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From the editor: In memory of my father

  • Anthony Garzilli/Jasper County Sun Times Editor Anthony Garzilli, left, and his father George Garzilli enjoy a baseball game at Yankee Stadium. George Garzilli died recently after a battle with cancer. He was 71.

My father, George Garzilli, died Sept. 28, 2015. He was 71. My dad battled through two cancer surgeries and fought until the end. He was a great father. He was also a devoted reader of the Jasper County Sun Times. In his memory, here’s the text of the eulogy I gave at his funeral on Oct. 3.

I did everything I could the last few days to avoid writing a eulogy. I did laundry. I vacuumed. I went to work. I cleaned our kitchen counter. I listened to music. I read. I renewed my driver’s license. And then I got my oil changed.

That’s when I knew it was time. Phone conversations with my dad were never without a quick update about my car. The Saturn. 234,000 miles. Dad, the car’s good. Got the oil changed. Still going.

The little things were always important. Taking care of the car. Making sure we had extra batteries for a flashlight. A blanket in the trunk or a warm hat, an extra sweater. Money for gas. Game tickets in hand.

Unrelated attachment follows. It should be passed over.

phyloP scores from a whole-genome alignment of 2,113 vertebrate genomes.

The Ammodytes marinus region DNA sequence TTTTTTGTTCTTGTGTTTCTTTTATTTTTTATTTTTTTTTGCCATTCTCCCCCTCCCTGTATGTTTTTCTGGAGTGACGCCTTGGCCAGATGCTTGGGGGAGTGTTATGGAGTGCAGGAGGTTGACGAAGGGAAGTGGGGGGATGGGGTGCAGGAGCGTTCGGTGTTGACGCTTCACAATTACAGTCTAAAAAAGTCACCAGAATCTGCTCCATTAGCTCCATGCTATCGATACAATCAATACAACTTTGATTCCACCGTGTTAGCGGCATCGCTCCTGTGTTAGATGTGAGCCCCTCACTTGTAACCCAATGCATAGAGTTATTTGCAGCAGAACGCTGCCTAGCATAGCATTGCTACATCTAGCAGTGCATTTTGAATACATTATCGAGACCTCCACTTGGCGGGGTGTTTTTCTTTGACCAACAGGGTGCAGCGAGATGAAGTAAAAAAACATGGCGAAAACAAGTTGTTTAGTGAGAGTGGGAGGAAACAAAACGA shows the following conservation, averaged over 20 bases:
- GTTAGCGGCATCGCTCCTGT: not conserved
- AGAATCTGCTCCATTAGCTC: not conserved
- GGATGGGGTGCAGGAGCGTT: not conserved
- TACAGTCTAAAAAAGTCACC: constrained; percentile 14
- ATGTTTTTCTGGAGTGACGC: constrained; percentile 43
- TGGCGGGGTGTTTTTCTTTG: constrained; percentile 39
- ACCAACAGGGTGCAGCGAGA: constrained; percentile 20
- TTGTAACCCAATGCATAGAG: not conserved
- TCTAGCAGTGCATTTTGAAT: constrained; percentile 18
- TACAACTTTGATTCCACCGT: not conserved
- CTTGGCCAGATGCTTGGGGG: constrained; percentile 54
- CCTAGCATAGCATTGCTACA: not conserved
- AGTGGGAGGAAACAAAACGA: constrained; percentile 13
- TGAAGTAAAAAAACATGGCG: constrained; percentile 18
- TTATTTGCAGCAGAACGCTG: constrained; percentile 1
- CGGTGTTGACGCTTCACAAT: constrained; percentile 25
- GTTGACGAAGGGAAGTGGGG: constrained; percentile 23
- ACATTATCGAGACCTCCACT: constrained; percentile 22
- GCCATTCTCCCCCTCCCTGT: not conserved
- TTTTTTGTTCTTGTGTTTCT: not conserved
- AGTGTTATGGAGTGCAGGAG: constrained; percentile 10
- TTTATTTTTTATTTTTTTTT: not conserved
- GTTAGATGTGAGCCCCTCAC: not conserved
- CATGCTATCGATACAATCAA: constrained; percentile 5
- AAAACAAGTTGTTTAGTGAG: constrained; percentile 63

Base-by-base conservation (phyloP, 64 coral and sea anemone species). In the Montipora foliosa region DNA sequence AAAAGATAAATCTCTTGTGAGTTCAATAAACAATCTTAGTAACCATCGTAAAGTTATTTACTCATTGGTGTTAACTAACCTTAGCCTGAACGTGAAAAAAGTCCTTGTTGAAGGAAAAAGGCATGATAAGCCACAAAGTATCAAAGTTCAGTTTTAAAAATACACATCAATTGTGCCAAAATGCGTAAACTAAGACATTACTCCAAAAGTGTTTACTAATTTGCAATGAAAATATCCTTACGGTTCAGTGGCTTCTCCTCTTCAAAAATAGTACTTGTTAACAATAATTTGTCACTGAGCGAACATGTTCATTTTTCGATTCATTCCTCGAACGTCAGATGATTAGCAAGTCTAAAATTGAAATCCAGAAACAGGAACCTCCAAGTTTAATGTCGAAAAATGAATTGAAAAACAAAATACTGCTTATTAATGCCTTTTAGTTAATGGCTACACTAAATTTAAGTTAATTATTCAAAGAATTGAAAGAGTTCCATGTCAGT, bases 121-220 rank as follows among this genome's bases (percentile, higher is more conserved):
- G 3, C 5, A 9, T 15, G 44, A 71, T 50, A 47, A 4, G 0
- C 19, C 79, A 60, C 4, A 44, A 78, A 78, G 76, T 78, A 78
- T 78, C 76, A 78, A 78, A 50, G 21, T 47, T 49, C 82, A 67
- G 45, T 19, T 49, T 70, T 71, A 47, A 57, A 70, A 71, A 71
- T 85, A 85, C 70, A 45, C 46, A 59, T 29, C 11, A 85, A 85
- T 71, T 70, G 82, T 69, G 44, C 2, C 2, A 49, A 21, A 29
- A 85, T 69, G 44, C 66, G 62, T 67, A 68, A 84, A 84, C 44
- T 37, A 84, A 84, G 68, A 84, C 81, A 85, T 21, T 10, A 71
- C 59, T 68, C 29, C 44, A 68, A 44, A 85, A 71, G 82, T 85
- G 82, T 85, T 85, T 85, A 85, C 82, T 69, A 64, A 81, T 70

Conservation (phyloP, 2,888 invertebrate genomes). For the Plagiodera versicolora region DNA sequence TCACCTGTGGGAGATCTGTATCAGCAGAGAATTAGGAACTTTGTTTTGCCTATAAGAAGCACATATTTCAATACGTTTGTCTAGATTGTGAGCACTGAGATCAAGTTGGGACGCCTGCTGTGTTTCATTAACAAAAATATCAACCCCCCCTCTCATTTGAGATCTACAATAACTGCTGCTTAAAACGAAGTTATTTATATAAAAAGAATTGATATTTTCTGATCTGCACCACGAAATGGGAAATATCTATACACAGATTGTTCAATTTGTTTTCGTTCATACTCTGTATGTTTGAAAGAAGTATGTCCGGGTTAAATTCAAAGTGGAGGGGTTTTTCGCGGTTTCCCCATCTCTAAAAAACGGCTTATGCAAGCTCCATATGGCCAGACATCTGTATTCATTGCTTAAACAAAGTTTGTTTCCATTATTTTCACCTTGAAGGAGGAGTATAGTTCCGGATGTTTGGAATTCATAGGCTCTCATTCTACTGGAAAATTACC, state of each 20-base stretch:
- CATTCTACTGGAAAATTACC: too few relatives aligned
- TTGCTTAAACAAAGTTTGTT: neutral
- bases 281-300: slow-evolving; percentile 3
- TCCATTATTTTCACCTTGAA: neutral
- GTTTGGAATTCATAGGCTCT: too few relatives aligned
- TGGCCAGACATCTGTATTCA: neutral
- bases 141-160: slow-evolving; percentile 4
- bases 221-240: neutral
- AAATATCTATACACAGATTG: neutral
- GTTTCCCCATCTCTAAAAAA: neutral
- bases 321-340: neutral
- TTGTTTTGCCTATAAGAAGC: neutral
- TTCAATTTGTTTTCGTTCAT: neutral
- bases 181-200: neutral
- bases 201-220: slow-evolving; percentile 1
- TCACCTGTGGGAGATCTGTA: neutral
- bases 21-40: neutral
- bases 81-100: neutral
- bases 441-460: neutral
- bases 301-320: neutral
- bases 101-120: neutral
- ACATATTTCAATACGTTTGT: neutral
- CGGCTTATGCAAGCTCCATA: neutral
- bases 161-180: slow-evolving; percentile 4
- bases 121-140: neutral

Just in case.

My dad’s diligence I’ve learned was a longstanding trait. I know it was appreciated even 50 years ago by Army captain James Buckley. Sgt. George Garzilli was an armorer for Company C, 1st Battalion, of the 7th Infantry.

In 1965 Captain Buckley wrote my father a letter of appreciation. My dad’s duties included keeping the weapons in a “high state of readiness.”

I proudly read the letter for the first time last week.

Buckley lauded my dad for working extra and long hours. He said my dad’s willingness to do a “little extra” was appreciated.

Sounds like my father.

He continued to do a little extra for the next 50 years. Especially for his children. He’d do anything for me and Jess. He’d drive to the city in the middle of the night to pick us up, or drive cross-country to help us move, or he’d come home from work — after waking up before the sun that morning to drive his school bus — and take us that night to Yankee Stadium. Sometimes we watched Don Mattingly homer or the Yankees celebrate a division title.

And one night we watched from the upper deck as Dwight Gooden threw a no-hitter.